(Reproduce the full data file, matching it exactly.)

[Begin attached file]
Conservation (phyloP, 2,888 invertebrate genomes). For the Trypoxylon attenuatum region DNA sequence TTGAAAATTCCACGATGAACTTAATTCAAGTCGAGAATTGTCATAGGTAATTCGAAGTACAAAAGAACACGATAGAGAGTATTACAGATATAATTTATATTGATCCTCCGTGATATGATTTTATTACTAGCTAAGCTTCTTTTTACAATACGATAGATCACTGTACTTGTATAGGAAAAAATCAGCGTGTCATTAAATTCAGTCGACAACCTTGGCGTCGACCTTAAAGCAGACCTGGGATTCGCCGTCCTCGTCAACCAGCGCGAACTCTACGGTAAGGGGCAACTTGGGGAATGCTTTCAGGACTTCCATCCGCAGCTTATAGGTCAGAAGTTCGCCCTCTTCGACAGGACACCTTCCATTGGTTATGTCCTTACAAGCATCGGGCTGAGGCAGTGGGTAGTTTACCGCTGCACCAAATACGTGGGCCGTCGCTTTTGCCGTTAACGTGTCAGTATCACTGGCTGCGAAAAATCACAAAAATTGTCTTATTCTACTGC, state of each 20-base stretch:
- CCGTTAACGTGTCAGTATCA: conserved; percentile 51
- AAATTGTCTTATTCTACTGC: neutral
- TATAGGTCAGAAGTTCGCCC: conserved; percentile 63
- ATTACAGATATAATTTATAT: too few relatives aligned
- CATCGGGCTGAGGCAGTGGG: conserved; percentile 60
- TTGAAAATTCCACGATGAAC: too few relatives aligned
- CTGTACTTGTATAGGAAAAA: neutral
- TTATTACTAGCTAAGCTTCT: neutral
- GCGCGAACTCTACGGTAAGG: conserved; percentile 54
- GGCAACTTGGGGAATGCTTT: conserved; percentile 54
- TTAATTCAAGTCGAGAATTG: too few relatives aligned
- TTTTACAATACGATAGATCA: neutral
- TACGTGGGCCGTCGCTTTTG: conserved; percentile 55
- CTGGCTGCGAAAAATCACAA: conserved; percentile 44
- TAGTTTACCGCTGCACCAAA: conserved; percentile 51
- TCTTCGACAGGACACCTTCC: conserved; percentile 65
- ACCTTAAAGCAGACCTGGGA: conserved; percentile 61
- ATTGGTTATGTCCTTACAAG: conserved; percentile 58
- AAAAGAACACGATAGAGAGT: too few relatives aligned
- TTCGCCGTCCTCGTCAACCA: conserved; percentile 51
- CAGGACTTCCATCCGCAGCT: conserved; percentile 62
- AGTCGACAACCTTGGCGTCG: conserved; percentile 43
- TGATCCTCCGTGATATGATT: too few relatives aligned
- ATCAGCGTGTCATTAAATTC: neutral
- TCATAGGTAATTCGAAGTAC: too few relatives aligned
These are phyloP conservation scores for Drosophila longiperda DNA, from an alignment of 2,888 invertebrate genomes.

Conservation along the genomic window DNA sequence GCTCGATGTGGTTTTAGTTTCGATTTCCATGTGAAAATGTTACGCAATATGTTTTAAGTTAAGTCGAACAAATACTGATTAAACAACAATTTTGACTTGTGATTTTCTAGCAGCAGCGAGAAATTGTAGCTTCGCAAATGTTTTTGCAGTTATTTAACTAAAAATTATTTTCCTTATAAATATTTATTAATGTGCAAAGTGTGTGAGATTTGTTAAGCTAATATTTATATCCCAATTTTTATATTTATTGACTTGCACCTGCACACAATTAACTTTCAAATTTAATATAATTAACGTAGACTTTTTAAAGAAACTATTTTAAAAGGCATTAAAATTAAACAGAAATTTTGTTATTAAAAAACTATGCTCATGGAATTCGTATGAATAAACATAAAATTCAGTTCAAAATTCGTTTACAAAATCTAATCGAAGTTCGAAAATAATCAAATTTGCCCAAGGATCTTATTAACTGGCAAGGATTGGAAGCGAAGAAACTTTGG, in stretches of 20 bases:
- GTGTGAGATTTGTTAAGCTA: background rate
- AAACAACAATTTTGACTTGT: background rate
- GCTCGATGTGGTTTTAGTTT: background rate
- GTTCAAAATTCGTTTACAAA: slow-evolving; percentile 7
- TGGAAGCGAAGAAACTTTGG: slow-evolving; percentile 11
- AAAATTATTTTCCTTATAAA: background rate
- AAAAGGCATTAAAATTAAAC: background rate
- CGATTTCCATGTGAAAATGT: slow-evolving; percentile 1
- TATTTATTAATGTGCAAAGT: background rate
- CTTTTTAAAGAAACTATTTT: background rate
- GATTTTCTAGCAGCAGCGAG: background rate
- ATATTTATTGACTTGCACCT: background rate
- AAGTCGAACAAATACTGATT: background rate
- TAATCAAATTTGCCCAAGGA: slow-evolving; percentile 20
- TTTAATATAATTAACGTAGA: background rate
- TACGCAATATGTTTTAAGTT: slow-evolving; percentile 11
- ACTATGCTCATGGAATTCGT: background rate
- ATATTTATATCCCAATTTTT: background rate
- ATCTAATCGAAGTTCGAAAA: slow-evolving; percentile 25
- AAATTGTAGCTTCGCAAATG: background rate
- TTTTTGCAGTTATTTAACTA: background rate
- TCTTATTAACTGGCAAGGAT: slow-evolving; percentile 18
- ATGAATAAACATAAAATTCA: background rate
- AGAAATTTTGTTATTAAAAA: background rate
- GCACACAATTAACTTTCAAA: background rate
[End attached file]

Conservation (phyloP, 2,888 invertebrate genomes). For the Trypoxylon attenuatum region DNA sequence TTGAAAATTCCACGATGAACTTAATTCAAGTCGAGAATTGTCATAGGTAATTCGAAGTACAAAAGAACACGATAGAGAGTATTACAGATATAATTTATATTGATCCTCCGTGATATGATTTTATTACTAGCTAAGCTTCTTTTTACAATACGATAGATCACTGTACTTGTATAGGAAAAAATCAGCGTGTCATTAAATTCAGTCGACAACCTTGGCGTCGACCTTAAAGCAGACCTGGGATTCGCCGTCCTCGTCAACCAGCGCGAACTCTACGGTAAGGGGCAACTTGGGGAATGCTTTCAGGACTTCCATCCGCAGCTTATAGGTCAGAAGTTCGCCCTCTTCGACAGGACACCTTCCATTGGTTATGTCCTTACAAGCATCGGGCTGAGGCAGTGGGTAGTTTACCGCTGCACCAAATACGTGGGCCGTCGCTTTTGCCGTTAACGTGTCAGTATCACTGGCTGCGAAAAATCACAAAAATTGTCTTATTCTACTGC, state of each 20-base stretch:
- CCGTTAACGTGTCAGTATCA: conserved; percentile 51
- AAATTGTCTTATTCTACTGC: neutral
- TATAGGTCAGAAGTTCGCCC: conserved; percentile 63
- ATTACAGATATAATTTATAT: too few relatives aligned
- CATCGGGCTGAGGCAGTGGG: conserved; percentile 60
- TTGAAAATTCCACGATGAAC: too few relatives aligned
- CTGTACTTGTATAGGAAAAA: neutral
- TTATTACTAGCTAAGCTTCT: neutral
- GCGCGAACTCTACGGTAAGG: conserved; percentile 54
- GGCAACTTGGGGAATGCTTT: conserved; percentile 54
- TTAATTCAAGTCGAGAATTG: too few relatives aligned
- TTTTACAATACGATAGATCA: neutral
- TACGTGGGCCGTCGCTTTTG: conserved; percentile 55
- CTGGCTGCGAAAAATCACAA: conserved; percentile 44
- TAGTTTACCGCTGCACCAAA: conserved; percentile 51
- TCTTCGACAGGACACCTTCC: conserved; percentile 65
- ACCTTAAAGCAGACCTGGGA: conserved; percentile 61
- ATTGGTTATGTCCTTACAAG: conserved; percentile 58
- AAAAGAACACGATAGAGAGT: too few relatives aligned
- TTCGCCGTCCTCGTCAACCA: conserved; percentile 51
- CAGGACTTCCATCCGCAGCT: conserved; percentile 62
- AGTCGACAACCTTGGCGTCG: conserved; percentile 43
- TGATCCTCCGTGATATGATT: too few relatives aligned
- ATCAGCGTGTCATTAAATTC: neutral
- TCATAGGTAATTCGAAGTAC: too few relatives aligned
These are phyloP conservation scores for Drosophila longiperda DNA, from an alignment of 2,888 invertebrate genomes.

Conservation along the genomic window DNA sequence GCTCGATGTGGTTTTAGTTTCGATTTCCATGTGAAAATGTTACGCAATATGTTTTAAGTTAAGTCGAACAAATACTGATTAAACAACAATTTTGACTTGTGATTTTCTAGCAGCAGCGAGAAATTGTAGCTTCGCAAATGTTTTTGCAGTTATTTAACTAAAAATTATTTTCCTTATAAATATTTATTAATGTGCAAAGTGTGTGAGATTTGTTAAGCTAATATTTATATCCCAATTTTTATATTTATTGACTTGCACCTGCACACAATTAACTTTCAAATTTAATATAATTAACGTAGACTTTTTAAAGAAACTATTTTAAAAGGCATTAAAATTAAACAGAAATTTTGTTATTAAAAAACTATGCTCATGGAATTCGTATGAATAAACATAAAATTCAGTTCAAAATTCGTTTACAAAATCTAATCGAAGTTCGAAAATAATCAAATTTGCCCAAGGATCTTATTAACTGGCAAGGATTGGAAGCGAAGAAACTTTGG, in stretches of 20 bases:
- GTGTGAGATTTGTTAAGCTA: background rate
- AAACAACAATTTTGACTTGT: background rate
- GCTCGATGTGGTTTTAGTTT: background rate
- GTTCAAAATTCGTTTACAAA: slow-evolving; percentile 7
- TGGAAGCGAAGAAACTTTGG: slow-evolving; percentile 11
- AAAATTATTTTCCTTATAAA: background rate
- AAAAGGCATTAAAATTAAAC: background rate
- CGATTTCCATGTGAAAATGT: slow-evolving; percentile 1
- TATTTATTAATGTGCAAAGT: background rate
- CTTTTTAAAGAAACTATTTT: background rate
- GATTTTCTAGCAGCAGCGAG: background rate
- ATATTTATTGACTTGCACCT: background rate
- AAGTCGAACAAATACTGATT: background rate
- TAATCAAATTTGCCCAAGGA: slow-evolving; percentile 20
- TTTAATATAATTAACGTAGA: background rate
- TACGCAATATGTTTTAAGTT: slow-evolving; percentile 11
- ACTATGCTCATGGAATTCGT: background rate
- ATATTTATATCCCAATTTTT: background rate
- ATCTAATCGAAGTTCGAAAA: slow-evolving; percentile 25
- AAATTGTAGCTTCGCAAATG: background rate
- TTTTTGCAGTTATTTAACTA: background rate
- TCTTATTAACTGGCAAGGAT: slow-evolving; percentile 18
- ATGAATAAACATAAAATTCA: background rate
- AGAAATTTTGTTATTAAAAA: background rate
- GCACACAATTAACTTTCAAA: background rate